three legs; slightly lobed body; round neck and outward flaring round mouth; one handle in the form of an animal's head with its tongue sticking out; to vertical elements at rim; zigzag/chevron design on body; incised inscription under handle

Ritual wine vessel (jia), 1046-771 BCE

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This three-legged bronze vessel, known as a jia, was used for holding wine in ritual ceremonies during the Western Zhou Dynasty in China (1046–771 BCE). A seven-character inscription beneath the cow head-shaped handle reads, “Duke of Quan made this precious sacrificial vessel for the late father.” Jia were among the earliest Chinese bronze vessels cast during the Erlitou period (c. 2000–1600 BCE). Archaeological excavations found more wine vessels than food vessels, suggesting that people of the early Bronze Age paid more attention to the role of wine in ritual ceremonies. Some excavated jia show smoke marks on the exterior bottom and have interior encrustation, suggesting that the vessel was used to heat wine over a fire.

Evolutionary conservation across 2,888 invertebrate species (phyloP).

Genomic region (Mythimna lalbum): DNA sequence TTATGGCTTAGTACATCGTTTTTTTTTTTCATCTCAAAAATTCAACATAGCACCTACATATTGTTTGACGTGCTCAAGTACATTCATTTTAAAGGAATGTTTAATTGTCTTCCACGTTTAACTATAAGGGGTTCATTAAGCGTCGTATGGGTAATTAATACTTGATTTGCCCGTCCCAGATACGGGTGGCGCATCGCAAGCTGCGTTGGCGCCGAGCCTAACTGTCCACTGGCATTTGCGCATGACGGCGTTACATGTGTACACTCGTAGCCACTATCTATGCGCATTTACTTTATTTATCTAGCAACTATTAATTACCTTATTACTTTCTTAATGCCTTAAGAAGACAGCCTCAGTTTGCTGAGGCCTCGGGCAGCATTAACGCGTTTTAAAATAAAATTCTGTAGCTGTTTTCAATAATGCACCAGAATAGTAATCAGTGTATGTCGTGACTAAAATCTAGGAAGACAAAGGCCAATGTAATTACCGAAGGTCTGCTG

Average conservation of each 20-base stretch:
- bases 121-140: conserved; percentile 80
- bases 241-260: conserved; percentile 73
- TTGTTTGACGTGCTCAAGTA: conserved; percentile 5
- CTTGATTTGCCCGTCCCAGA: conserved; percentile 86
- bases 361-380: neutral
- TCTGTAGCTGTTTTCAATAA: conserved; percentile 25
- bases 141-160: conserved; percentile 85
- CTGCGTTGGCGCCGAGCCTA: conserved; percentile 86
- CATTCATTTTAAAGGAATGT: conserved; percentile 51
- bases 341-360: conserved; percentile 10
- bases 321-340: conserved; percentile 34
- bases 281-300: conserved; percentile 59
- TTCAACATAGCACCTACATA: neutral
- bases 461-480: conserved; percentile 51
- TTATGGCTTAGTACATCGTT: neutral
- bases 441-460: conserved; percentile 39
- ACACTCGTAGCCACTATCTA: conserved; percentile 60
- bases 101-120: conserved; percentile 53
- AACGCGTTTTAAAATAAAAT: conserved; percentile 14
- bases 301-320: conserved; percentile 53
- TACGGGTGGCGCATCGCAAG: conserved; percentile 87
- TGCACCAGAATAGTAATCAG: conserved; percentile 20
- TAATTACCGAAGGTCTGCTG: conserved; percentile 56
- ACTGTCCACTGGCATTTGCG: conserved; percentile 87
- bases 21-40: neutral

This jia is a famous bronze vessel and has been well documented and published. It was once in the collection of Zhang Junheng (1872–1927), a renowned Mandarin who made an unusual ink rubbing of the vessel in 1895 or earlier. One of the most renowned scholars in China’s modern history, Luo Zhenyu (1866–1940), wrote a colophon on the hanging scroll that bears this ink rubbing, calling the jia a “meiqi 美器” or “gorgeous vessel.”

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three legs; slightly lobed body; round neck and outward flaring round mouth; one handle in the form of an animal's head with its tongue sticking out; to vertical elements at rim; zigzag/chevron design on body; incised inscription under handle